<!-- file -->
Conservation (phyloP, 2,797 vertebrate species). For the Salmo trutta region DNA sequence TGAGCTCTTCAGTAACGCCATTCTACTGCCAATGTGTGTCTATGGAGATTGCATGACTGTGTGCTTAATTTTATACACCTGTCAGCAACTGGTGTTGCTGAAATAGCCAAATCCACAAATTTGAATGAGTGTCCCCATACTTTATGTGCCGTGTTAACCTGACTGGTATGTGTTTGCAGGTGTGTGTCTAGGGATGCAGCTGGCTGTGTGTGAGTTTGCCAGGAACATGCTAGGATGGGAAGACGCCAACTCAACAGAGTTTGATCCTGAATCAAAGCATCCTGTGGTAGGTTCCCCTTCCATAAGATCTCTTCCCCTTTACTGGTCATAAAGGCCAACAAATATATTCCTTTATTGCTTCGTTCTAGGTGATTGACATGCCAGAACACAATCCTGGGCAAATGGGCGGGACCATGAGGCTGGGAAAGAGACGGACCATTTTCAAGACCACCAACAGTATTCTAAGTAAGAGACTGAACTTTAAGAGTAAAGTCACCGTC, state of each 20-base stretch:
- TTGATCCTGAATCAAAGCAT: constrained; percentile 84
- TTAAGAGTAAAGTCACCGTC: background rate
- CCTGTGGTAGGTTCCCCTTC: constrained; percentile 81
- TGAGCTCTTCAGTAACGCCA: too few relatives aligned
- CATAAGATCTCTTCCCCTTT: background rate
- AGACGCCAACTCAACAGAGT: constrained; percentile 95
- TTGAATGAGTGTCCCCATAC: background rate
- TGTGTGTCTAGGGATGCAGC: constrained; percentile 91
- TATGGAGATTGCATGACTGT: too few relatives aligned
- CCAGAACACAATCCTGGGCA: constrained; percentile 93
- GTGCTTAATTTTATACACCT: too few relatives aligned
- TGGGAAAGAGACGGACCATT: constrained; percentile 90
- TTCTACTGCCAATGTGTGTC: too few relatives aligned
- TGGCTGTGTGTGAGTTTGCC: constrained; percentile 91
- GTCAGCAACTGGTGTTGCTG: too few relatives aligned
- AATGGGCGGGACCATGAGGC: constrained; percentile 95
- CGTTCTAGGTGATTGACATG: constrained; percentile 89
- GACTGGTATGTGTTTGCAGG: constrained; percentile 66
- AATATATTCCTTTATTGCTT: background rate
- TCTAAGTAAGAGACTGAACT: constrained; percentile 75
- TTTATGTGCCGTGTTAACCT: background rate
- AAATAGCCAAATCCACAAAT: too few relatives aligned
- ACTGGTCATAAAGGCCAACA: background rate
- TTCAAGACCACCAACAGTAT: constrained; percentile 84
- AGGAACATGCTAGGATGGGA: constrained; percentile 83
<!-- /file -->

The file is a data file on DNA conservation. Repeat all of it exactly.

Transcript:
Conservation (phyloP, 2,797 vertebrate species). For the Salmo trutta region DNA sequence TGAGCTCTTCAGTAACGCCATTCTACTGCCAATGTGTGTCTATGGAGATTGCATGACTGTGTGCTTAATTTTATACACCTGTCAGCAACTGGTGTTGCTGAAATAGCCAAATCCACAAATTTGAATGAGTGTCCCCATACTTTATGTGCCGTGTTAACCTGACTGGTATGTGTTTGCAGGTGTGTGTCTAGGGATGCAGCTGGCTGTGTGTGAGTTTGCCAGGAACATGCTAGGATGGGAAGACGCCAACTCAACAGAGTTTGATCCTGAATCAAAGCATCCTGTGGTAGGTTCCCCTTCCATAAGATCTCTTCCCCTTTACTGGTCATAAAGGCCAACAAATATATTCCTTTATTGCTTCGTTCTAGGTGATTGACATGCCAGAACACAATCCTGGGCAAATGGGCGGGACCATGAGGCTGGGAAAGAGACGGACCATTTTCAAGACCACCAACAGTATTCTAAGTAAGAGACTGAACTTTAAGAGTAAAGTCACCGTC, state of each 20-base stretch:
- TTGATCCTGAATCAAAGCAT: constrained; percentile 84
- TTAAGAGTAAAGTCACCGTC: background rate
- CCTGTGGTAGGTTCCCCTTC: constrained; percentile 81
- TGAGCTCTTCAGTAACGCCA: too few relatives aligned
- CATAAGATCTCTTCCCCTTT: background rate
- AGACGCCAACTCAACAGAGT: constrained; percentile 95
- TTGAATGAGTGTCCCCATAC: background rate
- TGTGTGTCTAGGGATGCAGC: constrained; percentile 91
- TATGGAGATTGCATGACTGT: too few relatives aligned
- CCAGAACACAATCCTGGGCA: constrained; percentile 93
- GTGCTTAATTTTATACACCT: too few relatives aligned
- TGGGAAAGAGACGGACCATT: constrained; percentile 90
- TTCTACTGCCAATGTGTGTC: too few relatives aligned
- TGGCTGTGTGTGAGTTTGCC: constrained; percentile 91
- GTCAGCAACTGGTGTTGCTG: too few relatives aligned
- AATGGGCGGGACCATGAGGC: constrained; percentile 95
- CGTTCTAGGTGATTGACATG: constrained; percentile 89
- GACTGGTATGTGTTTGCAGG: constrained; percentile 66
- AATATATTCCTTTATTGCTT: background rate
- TCTAAGTAAGAGACTGAACT: constrained; percentile 75
- TTTATGTGCCGTGTTAACCT: background rate
- AAATAGCCAAATCCACAAAT: too few relatives aligned
- ACTGGTCATAAAGGCCAACA: background rate
- TTCAAGACCACCAACAGTAT: constrained; percentile 84
- AGGAACATGCTAGGATGGGA: constrained; percentile 83